We've had many different perspectives on Emilio this week and learnt more about Vincenzo Giuliani. How have your perceptions of these characters and their motivations changed? What outcome do you predict in the present day narrative?

- I know the outcome having read ahead but I thought that it was interesting on how much I kept going back and forth in this section on whether I thought Vincenzo was being sadistic or cared about Emilio at all. Sometimes me viewpoint would change on the same page!

"[Cain] made his sacrifice in good faith. Why did God refuse it?"
There have been some terrible moments for Emilio as he has reflected on his experiences on Rakhat. What do you think he meant when talking to Brother Behr about Sofia - and do you think Ed understood him correctly?

- No real thoughts on this but interested in reading other folks.

...and of course any other thoughts or predictions you have to share! Me, I'm still chewing over concepts of sainthood.

- Aye, sainthood. I am still pondering that one too.

message 13: by Lisa (new) - rated it 4 stars

Lisa (deargeekplace) | 549 comments Mod
Here's my week 3 post, also pitifully late but AAAAAH https://deargeekplace.com/deus-vult-t...

imyril | 310 comments Mod
Oh gosh, it's a new record: questions are a whole week late! Note to self: read the book months in advance and set all the questions before SciFiMonth even starts next year (pause for hysterical laughter). Ahem. Anyway. Questions!

...there's so many I could ask, but I'm going to throw out a few for you to pick/choose between as you wish, and leave this week wide open for whatever you would like to discuss at the bitter end.

(view spoiler)

message 16: by Mark (new) - rated it 5 stars

Mark | 2 comments I am unsure how to judge Supaari's choices - if I even can. There are big questions here about the universality of ethics that this pushes against. Our ethical codes are influenced by our evolutionary history. There's a whole field of study on how conventional morality is the product of an evolutionary game. If morality is the product of such a game, does it apply, then, only to the people playing that game? Supaari and his people are playing a different game than we are.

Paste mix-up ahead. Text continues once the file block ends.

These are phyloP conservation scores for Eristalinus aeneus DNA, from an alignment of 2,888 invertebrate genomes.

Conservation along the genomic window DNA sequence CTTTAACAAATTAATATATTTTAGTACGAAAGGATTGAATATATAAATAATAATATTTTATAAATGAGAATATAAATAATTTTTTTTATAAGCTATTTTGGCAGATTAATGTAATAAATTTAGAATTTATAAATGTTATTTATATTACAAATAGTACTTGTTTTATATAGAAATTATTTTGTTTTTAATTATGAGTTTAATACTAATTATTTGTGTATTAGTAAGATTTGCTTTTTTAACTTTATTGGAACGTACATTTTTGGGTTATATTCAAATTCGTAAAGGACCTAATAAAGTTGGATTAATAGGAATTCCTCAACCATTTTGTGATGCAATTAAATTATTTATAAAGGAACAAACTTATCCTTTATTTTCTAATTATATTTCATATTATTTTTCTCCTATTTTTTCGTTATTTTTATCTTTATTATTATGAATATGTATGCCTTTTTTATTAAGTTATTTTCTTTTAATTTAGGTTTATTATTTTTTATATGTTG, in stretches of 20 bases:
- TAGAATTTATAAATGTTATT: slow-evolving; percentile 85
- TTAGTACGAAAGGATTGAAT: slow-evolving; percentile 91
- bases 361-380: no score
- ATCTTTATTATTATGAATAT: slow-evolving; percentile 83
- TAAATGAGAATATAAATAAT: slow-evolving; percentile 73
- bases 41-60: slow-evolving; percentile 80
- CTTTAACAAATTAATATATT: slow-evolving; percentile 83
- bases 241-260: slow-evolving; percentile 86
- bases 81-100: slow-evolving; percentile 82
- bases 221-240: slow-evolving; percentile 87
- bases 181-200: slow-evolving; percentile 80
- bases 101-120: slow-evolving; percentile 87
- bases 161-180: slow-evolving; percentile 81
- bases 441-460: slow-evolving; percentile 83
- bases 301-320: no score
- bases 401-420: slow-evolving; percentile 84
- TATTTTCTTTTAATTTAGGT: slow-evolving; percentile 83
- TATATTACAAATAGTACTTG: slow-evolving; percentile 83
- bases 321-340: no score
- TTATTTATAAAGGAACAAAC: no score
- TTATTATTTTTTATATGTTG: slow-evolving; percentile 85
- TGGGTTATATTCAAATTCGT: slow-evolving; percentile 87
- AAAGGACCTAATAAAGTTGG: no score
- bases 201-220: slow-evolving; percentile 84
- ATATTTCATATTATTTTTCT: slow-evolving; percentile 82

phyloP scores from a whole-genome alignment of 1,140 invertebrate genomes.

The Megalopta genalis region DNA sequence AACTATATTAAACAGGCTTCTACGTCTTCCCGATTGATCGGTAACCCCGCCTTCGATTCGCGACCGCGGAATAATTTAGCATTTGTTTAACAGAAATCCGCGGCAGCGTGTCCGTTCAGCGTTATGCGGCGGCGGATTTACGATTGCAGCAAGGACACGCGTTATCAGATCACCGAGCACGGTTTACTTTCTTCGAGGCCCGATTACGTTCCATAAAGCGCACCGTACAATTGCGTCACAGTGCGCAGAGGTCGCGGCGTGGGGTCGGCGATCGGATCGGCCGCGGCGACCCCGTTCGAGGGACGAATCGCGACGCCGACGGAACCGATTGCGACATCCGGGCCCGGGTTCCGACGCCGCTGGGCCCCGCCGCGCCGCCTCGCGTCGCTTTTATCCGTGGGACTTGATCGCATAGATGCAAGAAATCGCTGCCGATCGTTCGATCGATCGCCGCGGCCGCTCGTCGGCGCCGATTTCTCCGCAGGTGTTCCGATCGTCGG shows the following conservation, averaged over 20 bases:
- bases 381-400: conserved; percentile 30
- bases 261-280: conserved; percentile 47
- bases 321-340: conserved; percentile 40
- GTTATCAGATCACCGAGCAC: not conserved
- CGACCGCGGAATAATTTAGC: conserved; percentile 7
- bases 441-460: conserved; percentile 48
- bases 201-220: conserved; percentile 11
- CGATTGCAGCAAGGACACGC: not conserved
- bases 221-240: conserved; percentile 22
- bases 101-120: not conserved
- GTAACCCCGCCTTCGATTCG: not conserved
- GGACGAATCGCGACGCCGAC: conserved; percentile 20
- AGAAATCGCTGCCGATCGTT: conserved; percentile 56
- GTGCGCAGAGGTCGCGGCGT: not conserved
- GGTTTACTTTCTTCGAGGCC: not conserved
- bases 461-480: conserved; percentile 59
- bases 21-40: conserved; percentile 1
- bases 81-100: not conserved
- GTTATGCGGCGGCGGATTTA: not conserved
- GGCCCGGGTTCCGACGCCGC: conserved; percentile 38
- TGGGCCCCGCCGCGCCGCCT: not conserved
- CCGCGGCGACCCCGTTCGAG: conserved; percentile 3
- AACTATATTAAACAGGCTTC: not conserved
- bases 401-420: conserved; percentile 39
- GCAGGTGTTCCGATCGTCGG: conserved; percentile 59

This book also provides us with an opportunity to look at the practices of raising and eating meat. Rakhat presents what at least looks like an extreme version of us, as their prey is sentient/sapient - things we, to the best of our knowledge, believe are not true of what we eat. But where does the line get drawn? If the Jana'ata are wrong to do what they do, can we be so sure that our own gustatory practices are so innocent?

It was fascinating to learn that, after drifting from the Catholic faith in her teens, Russell converted to Judaism as an adult. This was not totally surprising to me, though. There's a passage, written from Sofia's POV, that gives a sense of how *bizarre* Christianity seems from the outside, and through Jewish eyes. Russell absolutely nails this. I am a non-practicing Jew, and this passage was a revelation.

imyril | 310 comments Mod
...I'm fascinated by the even-handed presentation of Jana'ata society here, but I'd forgotten how very ambiguous the portrayal of Supaari was. It's not necessarily appropriate to judge the Jana'ata and Runa by our moral compass. but I think there are lines we can draw (...altho yes, good point that it's a dangerous game to play). In the end though, morality is always subjective. I don't judge Emilio for eating the meat - but I am wildly uncomfortable with the oh-so-careful Jana'ata management of their ecosystem.

I didn't realise Russell converted to Judaism. I do love the way it is portrayed as a faith in The Sparrow - and I was rather beguiled at the end when we were presented with the distinction between Catholic and Jewish ideas on why a merciful God and outright horror can co-exist: 'not one sparrow can fall to the ground without your father knowing it' vs the idea that God takes up too much space, so Creation is where he withdrew his breath to make space. I'm not religious, but... that's a portrayal of the divine I can get on board with.